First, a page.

Trump and his allies' allegations of wrongdoing on Biden's part stem from the former vice president's 2016 call — widely backed by the international community — for Ukraine to crack down on corruption, including removing a Ukrainian prosecutor, Viktor Shokin, who was seen as ineffective and was later removed by the country's parliament. One of the cases that Shokin was investigating involved Burisma Holdings.
However, earlier this year, Bloomberg News, citing documents and an interview with a former Ukrainian official, reported the Burisma investigation had been dormant for more than a year by the time Biden called for the crackdown on corruption. The then-Ukrainian prosecutor general, Yuriy Lutsenko, told the news agency that he found no evidence of wrongdoing by Biden and his son. PolitiFact, meanwhile, reported that it found no evidence to "support the idea that Joe Biden advocated with his son's interests in mind." Members of the European Union and International Monetary Fund also have said Biden was justified in pushing for Shokin's removal.
Speaking with "Fox News Sunday," White House senior adviser Stephen Miller said the whistleblower amounted to a "deep state" operative whose "seven-page little Nancy Drew novel" of a complaint was a "partisan hit-job."
Host Chris Wallace pointed out that acting Director of National Intelligence Joseph Maguire, a Trump appointee, said the whistleblower "acted in good faith," while the Trump-appointed intelligence community inspector general deemed the complaint credible, although it was based on secondhand information that White House and other U.S. officials provided to the whistleblower.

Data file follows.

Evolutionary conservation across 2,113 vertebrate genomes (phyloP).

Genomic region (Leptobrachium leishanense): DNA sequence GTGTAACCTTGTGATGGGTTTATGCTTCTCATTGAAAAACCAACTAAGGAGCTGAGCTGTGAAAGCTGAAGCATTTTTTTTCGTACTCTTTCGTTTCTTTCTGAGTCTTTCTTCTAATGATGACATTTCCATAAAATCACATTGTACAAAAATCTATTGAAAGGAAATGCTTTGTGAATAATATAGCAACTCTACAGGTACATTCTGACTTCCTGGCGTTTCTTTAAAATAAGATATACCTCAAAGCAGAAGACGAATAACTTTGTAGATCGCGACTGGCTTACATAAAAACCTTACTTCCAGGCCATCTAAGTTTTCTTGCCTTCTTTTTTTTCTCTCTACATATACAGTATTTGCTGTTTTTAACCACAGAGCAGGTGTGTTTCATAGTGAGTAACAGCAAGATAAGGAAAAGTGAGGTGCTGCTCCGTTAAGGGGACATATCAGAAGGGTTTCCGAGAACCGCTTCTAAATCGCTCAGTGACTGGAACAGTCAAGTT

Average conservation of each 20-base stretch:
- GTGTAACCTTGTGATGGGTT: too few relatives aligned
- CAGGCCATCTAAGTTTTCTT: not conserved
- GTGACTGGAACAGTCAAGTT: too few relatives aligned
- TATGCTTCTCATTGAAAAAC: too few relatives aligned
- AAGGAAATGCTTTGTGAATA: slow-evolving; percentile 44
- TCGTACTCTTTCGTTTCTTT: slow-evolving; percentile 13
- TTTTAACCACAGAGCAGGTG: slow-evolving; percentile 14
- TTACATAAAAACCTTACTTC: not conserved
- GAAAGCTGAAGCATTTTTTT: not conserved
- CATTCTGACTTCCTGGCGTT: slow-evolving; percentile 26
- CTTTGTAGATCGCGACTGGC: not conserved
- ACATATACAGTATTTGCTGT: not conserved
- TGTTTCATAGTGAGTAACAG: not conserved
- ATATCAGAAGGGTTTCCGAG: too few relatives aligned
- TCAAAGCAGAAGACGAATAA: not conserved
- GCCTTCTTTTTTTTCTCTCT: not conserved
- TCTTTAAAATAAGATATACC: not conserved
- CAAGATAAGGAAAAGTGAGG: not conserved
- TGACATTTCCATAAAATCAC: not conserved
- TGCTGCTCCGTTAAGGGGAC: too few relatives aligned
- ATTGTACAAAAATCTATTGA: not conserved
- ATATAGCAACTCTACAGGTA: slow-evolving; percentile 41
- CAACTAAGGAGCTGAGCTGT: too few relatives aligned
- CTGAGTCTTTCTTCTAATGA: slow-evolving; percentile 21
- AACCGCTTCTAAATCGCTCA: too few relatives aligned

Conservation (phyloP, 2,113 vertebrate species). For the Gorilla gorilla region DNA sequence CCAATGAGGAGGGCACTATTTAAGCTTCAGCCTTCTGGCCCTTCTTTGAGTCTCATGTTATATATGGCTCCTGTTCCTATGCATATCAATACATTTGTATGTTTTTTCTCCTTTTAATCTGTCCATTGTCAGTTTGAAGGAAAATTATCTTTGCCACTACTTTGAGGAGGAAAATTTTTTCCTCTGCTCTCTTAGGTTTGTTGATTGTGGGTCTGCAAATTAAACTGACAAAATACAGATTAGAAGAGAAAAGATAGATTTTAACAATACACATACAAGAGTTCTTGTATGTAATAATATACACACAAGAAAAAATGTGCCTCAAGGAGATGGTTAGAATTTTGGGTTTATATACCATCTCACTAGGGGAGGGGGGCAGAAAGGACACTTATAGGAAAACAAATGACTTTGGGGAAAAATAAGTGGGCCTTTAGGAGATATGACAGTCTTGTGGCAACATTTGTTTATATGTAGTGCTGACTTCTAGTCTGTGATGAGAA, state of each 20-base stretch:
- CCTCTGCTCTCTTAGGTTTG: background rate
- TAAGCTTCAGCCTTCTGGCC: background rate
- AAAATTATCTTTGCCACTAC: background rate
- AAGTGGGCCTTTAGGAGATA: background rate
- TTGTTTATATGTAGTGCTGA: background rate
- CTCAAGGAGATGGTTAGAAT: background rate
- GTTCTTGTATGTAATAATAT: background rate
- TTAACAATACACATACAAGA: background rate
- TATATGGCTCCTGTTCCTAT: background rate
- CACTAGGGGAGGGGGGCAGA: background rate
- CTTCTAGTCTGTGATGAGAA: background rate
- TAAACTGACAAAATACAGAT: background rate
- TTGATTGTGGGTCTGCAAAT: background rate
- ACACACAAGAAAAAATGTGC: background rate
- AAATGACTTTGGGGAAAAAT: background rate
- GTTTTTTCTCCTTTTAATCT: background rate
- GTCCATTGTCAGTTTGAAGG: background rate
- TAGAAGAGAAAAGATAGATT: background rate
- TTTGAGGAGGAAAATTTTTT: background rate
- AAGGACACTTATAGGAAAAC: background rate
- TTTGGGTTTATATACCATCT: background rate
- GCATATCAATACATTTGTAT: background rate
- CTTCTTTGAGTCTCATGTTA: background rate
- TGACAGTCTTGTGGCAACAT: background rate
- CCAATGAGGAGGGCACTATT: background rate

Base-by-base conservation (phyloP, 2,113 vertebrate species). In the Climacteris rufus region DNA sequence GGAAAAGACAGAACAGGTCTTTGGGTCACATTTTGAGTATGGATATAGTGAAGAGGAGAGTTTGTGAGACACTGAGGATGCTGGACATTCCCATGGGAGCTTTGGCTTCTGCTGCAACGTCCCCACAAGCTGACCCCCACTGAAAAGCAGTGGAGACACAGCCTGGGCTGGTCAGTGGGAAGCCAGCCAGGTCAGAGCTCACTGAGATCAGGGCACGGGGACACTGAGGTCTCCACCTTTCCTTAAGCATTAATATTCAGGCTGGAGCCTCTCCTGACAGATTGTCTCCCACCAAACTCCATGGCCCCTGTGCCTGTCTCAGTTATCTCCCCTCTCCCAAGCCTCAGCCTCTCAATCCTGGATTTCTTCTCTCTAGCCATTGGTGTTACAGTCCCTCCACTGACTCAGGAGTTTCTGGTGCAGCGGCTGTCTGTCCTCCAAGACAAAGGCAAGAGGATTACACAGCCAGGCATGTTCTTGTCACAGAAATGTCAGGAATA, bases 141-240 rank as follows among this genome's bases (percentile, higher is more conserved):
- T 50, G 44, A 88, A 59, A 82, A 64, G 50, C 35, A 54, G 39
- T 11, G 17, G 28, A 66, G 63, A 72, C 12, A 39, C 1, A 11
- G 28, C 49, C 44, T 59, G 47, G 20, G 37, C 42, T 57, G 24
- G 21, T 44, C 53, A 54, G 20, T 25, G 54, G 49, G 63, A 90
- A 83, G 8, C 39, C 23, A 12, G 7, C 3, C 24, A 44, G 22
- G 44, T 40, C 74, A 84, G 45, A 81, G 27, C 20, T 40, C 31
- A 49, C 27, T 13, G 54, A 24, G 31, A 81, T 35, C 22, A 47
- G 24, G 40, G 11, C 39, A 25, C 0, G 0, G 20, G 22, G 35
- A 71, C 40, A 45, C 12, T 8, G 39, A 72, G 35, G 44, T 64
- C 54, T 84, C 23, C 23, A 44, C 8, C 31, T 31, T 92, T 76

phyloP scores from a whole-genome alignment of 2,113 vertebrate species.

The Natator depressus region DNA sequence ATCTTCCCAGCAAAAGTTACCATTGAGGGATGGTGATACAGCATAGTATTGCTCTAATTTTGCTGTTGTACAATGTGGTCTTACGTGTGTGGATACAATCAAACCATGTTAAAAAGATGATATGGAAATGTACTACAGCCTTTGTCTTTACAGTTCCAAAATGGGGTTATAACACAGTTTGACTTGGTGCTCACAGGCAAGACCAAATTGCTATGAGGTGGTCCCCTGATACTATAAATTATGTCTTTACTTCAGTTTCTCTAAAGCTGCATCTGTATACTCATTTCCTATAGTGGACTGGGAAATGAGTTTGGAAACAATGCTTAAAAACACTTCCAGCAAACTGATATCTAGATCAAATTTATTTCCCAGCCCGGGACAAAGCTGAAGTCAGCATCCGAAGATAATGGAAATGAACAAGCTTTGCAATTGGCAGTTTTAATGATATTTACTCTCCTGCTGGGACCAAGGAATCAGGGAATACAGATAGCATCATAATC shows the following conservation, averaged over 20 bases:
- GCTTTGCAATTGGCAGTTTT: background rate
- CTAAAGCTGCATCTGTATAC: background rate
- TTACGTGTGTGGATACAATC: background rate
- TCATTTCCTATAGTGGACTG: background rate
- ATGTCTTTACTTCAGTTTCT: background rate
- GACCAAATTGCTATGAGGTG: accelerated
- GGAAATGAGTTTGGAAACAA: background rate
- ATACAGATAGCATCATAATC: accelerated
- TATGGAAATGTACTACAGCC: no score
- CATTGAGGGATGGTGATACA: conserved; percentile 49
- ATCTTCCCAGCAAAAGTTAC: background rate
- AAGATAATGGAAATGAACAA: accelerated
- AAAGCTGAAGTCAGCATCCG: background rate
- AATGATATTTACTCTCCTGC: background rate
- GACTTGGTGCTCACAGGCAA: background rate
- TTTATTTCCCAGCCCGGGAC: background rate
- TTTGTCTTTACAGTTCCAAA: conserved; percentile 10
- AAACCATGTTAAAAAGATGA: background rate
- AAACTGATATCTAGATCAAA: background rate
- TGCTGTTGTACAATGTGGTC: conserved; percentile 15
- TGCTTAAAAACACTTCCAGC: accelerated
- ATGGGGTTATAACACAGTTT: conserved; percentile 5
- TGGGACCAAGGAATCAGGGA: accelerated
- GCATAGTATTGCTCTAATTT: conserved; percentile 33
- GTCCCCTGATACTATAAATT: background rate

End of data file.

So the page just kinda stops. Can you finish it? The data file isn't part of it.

"I know the difference between a whistleblower and a deep-state operative," Miller said. "This is a deep-state operative, pure and simple."
On CBS, Graham called the ordeal "a sham as far as I'm concerned."
"Who told the whistleblower about the phone call?" he asked.
Democrats press case
Democrats, meanwhile, took to the Sunday shows to explain why the president's conduct regarding Ukraine was so "damning" that it led Pelosi and many Democrats who had not backed impeachment action to support a formal inquiry.
House Intelligence Chairman Adam Schiff, D-Calif., told ABC's "This Week" that "we have seen in that call record is a president of the United States use the full weight of his office with a country beholden to America for its defense, even as Russian troops occupy part of its land. And the president used that opportunity to try to coerce that leader to manufacture dirt on his opponent and interfere in our election. It's hard to imagine a series of facts more damning than that."
Full coverage: Trump impeachment inquiry
On "Face the Nation," Rep. Terri Sewell, a member of the House Intelligence Committee, said she shifted to support impeachment because the "whistleblower allegation is so serious it gets to the very heart of our nation's democracy," noting that her Alabama district included the sites of many pivotal demonstrations for voting rights in the 1960s.
The "integrity of our elections are in question," she said, adding, "I don't think it gets more important than that." She called the whistleblower complaint a "roadmap" for the impeachment inquiry.
"You don't need a quid pro quo," she said. "The reality is that the complaint speaks for itself and it corroborates the partial readout we received earlier in the week."